MSC: Physiological Integrity Physiological Adaptation-Pathophysiology

21. Four days after a clients surgery, the nurse assesses a collagen mass under the clients suture line as an indication of

a.

abscess.

b.

edema.

c.

healing ridge.

d.

infection.

ANS: C

A ridge of collagen forms under the suture line 3 to 5 days after the incision is made. This collagenous mass is indicative of healing.

DIF: Comprehension/Understanding REF: pp. 312-313 OBJ: Assessment

MSC: Physiological Integrity Physiological Adaptation-Alteration in Body Systems

22. The nurse informs the client that to reduce scarring, facial sutures are removed in

a.

1 to 2 days.

b.

4 to 7 days.

c.

8 to 10 days.

d.

12 to 14 days.

ANS: B

Sutures in areas such as the face, where scarring is avoided, are removed within 4 to 7 days. In most other areas, sutures are removed in 7 to 10 days. Sutures in the hand and foot are often removed in 1 to 2 weeks or longer.

DIF: Comprehension/Understanding REF: p. 313 OBJ: Intervention

MSC: Physiological Integrity Reduction of Risk Potential-Potential for Complications of Treatments

MULTIPLE RESPONSE

1. A client comes to the clinic with a wound that does not seem to be healing. Which assessments should the nurse make on this client specific to the wound? (Select all that apply.)

a.

Clients height and weight

b.

Diet and nutritional history

c.

Long-term use of steroids

d.

Size of the wound and amount of drainage

e.

Smoking and alcohol intake

ANS: B, C, D, E

Good wound healing requires a diet high in vitamin C, protein, carbohydrates, calories, and fluids. Steroids reduce the number of lymphocytes available for appropriate inflammatory response, and clients receiving long-term steroids have delayed wound healing. The size of the wound and any drainage coming from it are important parts of the physical assessment of a wound. Smoking causes vasoconstriction, which will delay the delivery of oxygen and nutrients to the wound. Height and weight, while part of a general assessment, do not provide information specific to a wound. Weight loss might indicate poor nutritional status.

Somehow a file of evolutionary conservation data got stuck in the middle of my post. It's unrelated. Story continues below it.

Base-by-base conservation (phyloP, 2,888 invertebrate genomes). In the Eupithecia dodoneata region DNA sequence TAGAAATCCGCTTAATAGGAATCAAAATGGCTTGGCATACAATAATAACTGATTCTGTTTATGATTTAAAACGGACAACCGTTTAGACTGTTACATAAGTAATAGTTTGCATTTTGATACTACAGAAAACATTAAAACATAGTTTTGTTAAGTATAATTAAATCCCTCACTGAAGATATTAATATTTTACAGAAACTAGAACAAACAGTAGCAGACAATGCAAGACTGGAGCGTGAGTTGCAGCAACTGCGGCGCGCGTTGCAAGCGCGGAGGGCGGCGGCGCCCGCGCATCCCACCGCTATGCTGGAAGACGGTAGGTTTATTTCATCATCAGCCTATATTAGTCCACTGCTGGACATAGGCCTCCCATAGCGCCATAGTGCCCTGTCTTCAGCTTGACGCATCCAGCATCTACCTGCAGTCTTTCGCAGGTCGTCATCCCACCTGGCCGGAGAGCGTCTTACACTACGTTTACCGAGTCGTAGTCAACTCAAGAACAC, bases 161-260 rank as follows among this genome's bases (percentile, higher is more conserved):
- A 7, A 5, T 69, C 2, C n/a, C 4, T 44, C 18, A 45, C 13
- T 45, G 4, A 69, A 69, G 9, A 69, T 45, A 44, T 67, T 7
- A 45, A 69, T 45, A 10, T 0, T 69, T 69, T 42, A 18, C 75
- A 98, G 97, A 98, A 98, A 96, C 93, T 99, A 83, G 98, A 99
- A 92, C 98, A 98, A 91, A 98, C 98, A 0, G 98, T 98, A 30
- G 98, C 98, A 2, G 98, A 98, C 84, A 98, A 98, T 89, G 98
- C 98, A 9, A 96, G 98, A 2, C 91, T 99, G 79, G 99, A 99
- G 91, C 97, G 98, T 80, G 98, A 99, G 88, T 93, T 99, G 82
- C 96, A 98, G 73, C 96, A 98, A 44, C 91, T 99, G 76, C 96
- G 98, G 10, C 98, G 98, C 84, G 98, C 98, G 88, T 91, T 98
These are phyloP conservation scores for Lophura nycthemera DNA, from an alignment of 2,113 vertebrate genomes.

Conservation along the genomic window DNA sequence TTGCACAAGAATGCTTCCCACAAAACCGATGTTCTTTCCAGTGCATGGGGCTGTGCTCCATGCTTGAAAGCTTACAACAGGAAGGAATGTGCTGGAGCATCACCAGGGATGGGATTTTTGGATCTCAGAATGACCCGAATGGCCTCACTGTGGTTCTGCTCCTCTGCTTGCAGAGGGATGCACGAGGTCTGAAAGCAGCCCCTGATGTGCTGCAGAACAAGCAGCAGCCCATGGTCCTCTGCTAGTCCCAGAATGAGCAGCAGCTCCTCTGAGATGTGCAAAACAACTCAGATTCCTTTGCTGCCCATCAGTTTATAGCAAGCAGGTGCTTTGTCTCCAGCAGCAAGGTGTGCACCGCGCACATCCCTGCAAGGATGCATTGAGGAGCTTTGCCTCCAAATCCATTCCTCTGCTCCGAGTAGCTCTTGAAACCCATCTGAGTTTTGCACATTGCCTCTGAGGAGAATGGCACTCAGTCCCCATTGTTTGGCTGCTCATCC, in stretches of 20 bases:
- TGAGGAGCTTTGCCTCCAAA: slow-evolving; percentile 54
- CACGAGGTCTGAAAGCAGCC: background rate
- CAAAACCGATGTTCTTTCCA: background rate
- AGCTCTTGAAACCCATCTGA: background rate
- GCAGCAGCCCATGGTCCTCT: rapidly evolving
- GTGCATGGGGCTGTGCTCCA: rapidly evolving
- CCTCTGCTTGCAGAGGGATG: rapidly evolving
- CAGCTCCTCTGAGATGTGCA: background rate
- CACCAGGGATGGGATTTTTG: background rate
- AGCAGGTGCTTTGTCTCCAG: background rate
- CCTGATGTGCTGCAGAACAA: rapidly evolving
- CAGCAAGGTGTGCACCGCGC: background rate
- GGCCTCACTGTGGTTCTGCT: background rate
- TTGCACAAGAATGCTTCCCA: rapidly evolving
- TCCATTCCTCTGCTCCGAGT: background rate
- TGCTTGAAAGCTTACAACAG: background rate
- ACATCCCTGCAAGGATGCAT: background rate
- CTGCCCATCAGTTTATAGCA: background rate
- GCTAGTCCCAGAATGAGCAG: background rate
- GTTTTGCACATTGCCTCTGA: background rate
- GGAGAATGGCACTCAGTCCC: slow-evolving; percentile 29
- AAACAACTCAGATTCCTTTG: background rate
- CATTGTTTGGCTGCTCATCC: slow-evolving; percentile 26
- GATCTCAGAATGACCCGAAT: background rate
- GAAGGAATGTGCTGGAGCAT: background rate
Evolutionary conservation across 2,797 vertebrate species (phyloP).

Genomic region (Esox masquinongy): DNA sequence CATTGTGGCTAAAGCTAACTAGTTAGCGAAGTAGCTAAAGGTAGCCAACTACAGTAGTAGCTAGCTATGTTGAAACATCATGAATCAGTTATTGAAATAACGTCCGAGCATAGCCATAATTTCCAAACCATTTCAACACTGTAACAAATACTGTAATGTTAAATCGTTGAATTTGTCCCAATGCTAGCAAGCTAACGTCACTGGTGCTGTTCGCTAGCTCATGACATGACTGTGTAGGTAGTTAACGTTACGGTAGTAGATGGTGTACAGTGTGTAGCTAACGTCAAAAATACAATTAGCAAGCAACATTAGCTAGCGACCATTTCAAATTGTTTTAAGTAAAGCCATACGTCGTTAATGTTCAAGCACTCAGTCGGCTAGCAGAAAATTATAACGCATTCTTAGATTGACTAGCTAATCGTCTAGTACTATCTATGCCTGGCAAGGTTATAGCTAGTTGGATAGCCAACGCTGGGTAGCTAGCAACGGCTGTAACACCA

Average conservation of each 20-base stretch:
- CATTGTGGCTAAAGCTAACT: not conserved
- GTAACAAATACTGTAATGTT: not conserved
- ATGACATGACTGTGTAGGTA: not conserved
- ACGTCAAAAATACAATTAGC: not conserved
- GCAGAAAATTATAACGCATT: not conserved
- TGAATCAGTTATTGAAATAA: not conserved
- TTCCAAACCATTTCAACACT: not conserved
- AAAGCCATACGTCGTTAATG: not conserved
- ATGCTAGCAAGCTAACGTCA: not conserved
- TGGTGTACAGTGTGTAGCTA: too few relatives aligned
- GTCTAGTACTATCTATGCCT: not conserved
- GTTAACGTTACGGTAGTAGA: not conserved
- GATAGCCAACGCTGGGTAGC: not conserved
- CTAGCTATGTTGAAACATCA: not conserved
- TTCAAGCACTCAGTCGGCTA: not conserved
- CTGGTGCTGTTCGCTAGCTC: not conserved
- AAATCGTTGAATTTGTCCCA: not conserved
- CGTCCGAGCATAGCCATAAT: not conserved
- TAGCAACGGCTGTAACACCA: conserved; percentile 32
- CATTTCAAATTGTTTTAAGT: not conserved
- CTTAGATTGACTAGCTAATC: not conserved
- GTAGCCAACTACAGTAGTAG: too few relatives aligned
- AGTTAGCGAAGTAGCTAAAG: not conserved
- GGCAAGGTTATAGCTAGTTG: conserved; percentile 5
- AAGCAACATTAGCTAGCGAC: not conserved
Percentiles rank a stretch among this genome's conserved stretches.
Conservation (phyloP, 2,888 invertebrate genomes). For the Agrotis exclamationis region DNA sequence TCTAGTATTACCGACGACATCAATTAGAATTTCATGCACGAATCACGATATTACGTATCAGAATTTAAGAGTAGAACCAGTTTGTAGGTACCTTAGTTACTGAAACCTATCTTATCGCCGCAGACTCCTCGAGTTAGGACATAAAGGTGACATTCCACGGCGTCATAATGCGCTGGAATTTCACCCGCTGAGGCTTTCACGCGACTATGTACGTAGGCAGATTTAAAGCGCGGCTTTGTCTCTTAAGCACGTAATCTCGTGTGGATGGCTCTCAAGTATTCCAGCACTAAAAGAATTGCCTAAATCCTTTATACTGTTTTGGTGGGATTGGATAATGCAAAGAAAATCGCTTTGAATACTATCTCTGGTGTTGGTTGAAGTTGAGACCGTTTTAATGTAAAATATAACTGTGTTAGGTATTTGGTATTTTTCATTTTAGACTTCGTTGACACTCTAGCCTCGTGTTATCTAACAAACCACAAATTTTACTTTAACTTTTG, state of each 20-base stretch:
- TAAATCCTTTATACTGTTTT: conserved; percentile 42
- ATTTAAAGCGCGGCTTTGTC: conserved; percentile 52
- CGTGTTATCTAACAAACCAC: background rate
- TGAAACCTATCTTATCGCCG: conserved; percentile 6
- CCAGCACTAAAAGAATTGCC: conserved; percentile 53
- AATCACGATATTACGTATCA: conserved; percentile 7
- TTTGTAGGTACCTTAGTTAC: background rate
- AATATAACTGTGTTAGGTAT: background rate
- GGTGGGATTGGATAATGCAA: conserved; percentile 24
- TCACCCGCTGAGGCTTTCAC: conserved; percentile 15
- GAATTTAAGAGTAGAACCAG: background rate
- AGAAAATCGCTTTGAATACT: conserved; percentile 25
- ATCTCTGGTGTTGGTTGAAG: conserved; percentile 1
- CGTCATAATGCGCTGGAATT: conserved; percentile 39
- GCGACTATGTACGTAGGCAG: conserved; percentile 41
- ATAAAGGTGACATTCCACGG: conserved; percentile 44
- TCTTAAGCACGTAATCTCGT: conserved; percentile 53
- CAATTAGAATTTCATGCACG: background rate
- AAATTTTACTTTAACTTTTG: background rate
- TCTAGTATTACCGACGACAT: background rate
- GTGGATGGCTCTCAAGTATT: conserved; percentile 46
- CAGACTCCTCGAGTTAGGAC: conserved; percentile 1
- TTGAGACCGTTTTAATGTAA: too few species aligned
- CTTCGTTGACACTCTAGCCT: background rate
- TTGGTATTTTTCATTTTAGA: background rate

DIF: Analysis/Analyzing REF: pp. 307, 310, 315, 320

OBJ: Assessment

MSC: Physiological Integrity Physiological Adaptation-Pathophysiology

2. A client is being discharged and will need to perform wound care and dressing changes in the home on a large, open wound. When designing a teaching plan for discharge, the nurse should include which of the following elements? (Select all that apply.)

a.

A videotape of the wound care procedure if possible

b.

Appropriate ways to irrigate the wound

c.

Cost of wound care supplies

d.

Detailed written instructions

e.

Types of supplies the client will need

ANS: A, B, D, E

A videotape of wound care would be very helpful for the client once he/she is home. Contact the facilitys biomedical communications department for assistance if the client or family does not have a video camera. All the steps in wound care should be covered, including cleansing and irrigating the wound and applying dressings properly. The client will need a list of supplies, but the cost of supplies is not essential. Detailed written instructions will be helpful also, but ensure the client and/or family can read.

DIF: Synthesis/Creating REF: pp. 318-319 OBJ: Intervention

MSC: Health Promotion and Maintenance Self Care

Elsevier items and derived items 2009 by Saunders, an imprint of Elsevier Inc.

Some material was previously published.

Leave a Reply